Fri, Apr 1, 2016
Apparently, "spreading rumors" and "tarnishing the image” of Rwanda and the government could get one up to 20 years in jail!
On Thursday, a Rwandan military tribunal condemned two senior army figures to 20 years in prison for inciting rebellion, AFP correspondent at the Kigali court said.
Delivering the judgment, Judge Narcisse Nsengiyumva said the “court condemns Colonel Tom Byabagamba to 21 years in jail and a reduction in rank and retired general Frank Rusagara to 20 years in prison."
The two who were once, close to the inner circle of Rwandan President Paul Kagame were found guilty of the charges.
Byabagamba was also convicted of withholding evidence while Rusagara was also found guilty of illegally possessing a firearm. The two once served as head of the presidential guard and former secretary-general of the defense ministry respectively.
The two men who were arrested in 2014 were charged with inciting rebellion by "spreading rumors" and "tarnishing the image of the country and government."
It was heard during the trial that Byabagamba, on several occasions uttered statements that soiled the state name, some of which occurred while he was away on duty in South Sudan. He is also accused of deliberating failing to salute as the national flag was being hoisted during an official function.
As for Rusagara, it was stated that he circulated material, mainly through his email, most of which was propaganda based on mere rumors, with an aim of tarnishing the image of the state.
The prosecutor said Rusagara had been heard saying Rwanda "is a police state and a banana republic", and that he had described Kagame as a "dictator".
A third man, Francois Kabayiza got five years in prison for concealing objects which were used or meant to commit an offense.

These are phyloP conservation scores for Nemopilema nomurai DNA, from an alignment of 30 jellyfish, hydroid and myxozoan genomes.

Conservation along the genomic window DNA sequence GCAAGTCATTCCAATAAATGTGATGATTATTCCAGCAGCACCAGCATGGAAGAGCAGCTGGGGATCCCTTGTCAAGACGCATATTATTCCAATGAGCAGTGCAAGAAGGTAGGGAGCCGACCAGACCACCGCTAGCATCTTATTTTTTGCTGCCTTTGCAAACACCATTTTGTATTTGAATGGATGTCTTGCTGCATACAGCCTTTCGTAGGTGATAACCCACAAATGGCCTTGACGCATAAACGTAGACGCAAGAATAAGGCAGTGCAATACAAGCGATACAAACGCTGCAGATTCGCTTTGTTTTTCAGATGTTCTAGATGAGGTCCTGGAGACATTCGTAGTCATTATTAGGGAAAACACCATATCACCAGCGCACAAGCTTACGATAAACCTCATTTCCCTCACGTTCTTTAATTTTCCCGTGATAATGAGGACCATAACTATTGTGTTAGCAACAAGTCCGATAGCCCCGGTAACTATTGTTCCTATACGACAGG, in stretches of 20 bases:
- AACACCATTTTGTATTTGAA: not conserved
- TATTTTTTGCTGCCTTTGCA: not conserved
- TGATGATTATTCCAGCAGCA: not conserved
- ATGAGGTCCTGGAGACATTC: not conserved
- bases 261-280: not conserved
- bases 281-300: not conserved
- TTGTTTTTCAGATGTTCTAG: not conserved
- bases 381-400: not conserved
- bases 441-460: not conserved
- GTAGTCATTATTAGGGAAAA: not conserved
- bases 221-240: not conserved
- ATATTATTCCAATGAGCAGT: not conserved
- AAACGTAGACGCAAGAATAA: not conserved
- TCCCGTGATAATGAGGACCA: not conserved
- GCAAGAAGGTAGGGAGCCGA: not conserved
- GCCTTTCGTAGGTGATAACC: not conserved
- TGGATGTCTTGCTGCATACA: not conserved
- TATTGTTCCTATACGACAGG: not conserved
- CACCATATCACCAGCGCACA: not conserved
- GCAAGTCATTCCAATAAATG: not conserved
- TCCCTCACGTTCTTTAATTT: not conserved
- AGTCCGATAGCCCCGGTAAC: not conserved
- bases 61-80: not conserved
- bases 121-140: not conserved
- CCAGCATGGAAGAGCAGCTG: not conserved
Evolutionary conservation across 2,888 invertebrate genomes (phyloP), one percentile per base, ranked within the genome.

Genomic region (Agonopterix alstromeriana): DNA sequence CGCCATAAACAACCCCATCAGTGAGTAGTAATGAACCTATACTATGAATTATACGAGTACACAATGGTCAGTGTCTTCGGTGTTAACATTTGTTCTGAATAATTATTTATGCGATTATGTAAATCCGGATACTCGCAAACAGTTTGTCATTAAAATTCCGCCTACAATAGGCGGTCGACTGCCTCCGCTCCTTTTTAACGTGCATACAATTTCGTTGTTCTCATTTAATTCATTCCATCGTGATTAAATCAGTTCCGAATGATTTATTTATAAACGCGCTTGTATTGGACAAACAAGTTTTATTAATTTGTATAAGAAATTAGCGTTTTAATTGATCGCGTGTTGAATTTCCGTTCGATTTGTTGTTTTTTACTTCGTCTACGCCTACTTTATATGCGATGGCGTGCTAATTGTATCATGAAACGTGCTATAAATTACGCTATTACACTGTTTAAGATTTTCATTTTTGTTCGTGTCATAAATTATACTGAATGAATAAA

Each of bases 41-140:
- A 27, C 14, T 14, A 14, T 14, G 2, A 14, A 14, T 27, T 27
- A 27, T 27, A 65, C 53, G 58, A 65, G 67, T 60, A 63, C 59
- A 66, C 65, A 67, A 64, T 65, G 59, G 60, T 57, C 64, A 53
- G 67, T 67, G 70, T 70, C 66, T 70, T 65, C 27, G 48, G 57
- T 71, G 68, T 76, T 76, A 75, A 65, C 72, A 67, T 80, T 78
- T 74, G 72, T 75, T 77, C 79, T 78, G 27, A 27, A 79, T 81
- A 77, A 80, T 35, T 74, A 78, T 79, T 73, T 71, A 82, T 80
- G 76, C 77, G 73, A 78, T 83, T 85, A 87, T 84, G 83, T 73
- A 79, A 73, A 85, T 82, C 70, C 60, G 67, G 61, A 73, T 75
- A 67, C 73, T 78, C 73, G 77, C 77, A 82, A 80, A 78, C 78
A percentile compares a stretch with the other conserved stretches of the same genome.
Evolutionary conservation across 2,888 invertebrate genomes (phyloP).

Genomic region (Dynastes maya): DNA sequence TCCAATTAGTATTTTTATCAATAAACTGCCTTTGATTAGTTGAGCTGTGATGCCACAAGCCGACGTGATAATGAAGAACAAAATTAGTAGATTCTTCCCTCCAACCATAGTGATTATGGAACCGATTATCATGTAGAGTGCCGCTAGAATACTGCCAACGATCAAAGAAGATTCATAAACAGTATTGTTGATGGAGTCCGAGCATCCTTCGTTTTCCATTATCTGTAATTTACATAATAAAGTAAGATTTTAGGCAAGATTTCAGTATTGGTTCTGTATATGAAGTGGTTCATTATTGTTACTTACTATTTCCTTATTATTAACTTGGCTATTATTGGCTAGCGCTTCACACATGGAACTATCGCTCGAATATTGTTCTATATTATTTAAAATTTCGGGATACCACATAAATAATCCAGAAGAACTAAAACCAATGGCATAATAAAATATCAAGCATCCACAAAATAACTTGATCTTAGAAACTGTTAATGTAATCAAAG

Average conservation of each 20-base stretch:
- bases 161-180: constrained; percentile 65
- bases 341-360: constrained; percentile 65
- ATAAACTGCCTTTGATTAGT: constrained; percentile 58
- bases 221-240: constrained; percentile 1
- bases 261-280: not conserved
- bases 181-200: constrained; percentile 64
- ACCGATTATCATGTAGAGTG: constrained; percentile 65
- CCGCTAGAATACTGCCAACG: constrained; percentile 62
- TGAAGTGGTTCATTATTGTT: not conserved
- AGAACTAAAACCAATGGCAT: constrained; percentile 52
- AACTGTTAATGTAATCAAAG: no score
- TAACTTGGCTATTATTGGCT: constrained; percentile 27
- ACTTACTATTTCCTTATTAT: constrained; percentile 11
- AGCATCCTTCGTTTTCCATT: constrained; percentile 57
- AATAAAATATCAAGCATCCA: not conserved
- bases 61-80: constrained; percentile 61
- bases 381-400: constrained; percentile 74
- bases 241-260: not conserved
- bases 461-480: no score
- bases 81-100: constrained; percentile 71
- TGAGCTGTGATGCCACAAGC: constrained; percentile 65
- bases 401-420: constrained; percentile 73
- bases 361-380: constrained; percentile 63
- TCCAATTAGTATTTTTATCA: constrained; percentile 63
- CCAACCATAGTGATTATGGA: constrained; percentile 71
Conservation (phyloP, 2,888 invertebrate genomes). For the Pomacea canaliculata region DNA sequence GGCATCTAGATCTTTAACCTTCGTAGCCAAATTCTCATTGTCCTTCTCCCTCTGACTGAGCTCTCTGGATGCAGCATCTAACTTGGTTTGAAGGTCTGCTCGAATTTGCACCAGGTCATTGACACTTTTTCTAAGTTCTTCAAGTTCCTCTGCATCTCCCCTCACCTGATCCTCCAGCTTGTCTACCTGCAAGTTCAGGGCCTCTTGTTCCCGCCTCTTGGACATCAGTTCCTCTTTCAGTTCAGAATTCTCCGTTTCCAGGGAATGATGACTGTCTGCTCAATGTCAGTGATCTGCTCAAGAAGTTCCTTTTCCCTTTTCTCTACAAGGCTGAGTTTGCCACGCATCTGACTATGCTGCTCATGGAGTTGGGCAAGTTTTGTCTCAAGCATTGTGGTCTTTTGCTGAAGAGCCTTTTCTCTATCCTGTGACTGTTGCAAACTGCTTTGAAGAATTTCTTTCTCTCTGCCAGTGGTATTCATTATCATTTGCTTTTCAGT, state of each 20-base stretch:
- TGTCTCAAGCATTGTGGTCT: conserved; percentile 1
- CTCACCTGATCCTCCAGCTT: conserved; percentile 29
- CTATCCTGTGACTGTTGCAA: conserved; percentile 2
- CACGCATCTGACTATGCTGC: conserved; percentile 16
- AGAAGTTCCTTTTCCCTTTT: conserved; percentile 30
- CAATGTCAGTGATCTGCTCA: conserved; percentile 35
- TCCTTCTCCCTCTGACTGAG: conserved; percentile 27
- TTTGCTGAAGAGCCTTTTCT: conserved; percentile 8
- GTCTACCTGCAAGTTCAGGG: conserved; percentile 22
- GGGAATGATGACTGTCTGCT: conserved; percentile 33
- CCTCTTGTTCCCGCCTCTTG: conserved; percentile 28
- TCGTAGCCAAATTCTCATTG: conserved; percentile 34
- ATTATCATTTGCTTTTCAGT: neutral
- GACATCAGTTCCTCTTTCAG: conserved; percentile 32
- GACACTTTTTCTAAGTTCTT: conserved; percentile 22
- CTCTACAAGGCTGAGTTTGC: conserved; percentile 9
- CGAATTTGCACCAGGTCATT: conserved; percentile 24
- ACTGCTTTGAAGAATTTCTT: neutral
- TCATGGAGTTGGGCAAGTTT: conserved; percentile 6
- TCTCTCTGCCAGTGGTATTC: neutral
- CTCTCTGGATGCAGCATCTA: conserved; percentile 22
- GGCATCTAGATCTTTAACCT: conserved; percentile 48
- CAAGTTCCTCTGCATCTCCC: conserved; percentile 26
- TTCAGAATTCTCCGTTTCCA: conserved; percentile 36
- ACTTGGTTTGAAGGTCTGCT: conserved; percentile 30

The court heard that charge of illegal possession of firearms stemmed from two guns that Rusagara kept at his home and which, after his arrest, were picked by Kabayiza who then took them to Byabagamba. The latter also never declared the guns.
The cases have attracted criticism with some critics arguing that the trials have exposed Rwanda’s underbelly- the working of a ‘paranoid’ state that is increasingly nervous over the activities of the dissident Rwanda National Congress (RNC), an exiled opposition group that includes several former top members of Kagame's ruling Rwandan Patriotic Front (RPF).
In an article, Dr David Himbara argued that in most parts of the world, what the two had done would have amounted to political satire. “A combination of humor and political analysis, political satire aims at causing laughter. But in Kagame’s dictatorship, satire is tantamount to unpatriotic or even rebellious behavior,” he added.
Kagame has run Rwanda since the 1994 genocide. His recent controversial announcement that he would seek a third term attracted criticism from the United States and the European Union. If he is elected in 2017-which is likely- Kagame could rule the country until 2034.
Although Kagame’s supporters see him as the ‘savior’, the US, in a recent United Nations Security Council debate remarked that Rwanda lacks political space. This it said citing that journalists and individuals are not allowed to openly discuss affairs or report on issues of public concern.
Image credit: AFP / Stephanie Aglietti
Kajuju Murori is an enthusiastic writer with a bias towards development stories that ignite positive change among individuals in the society.
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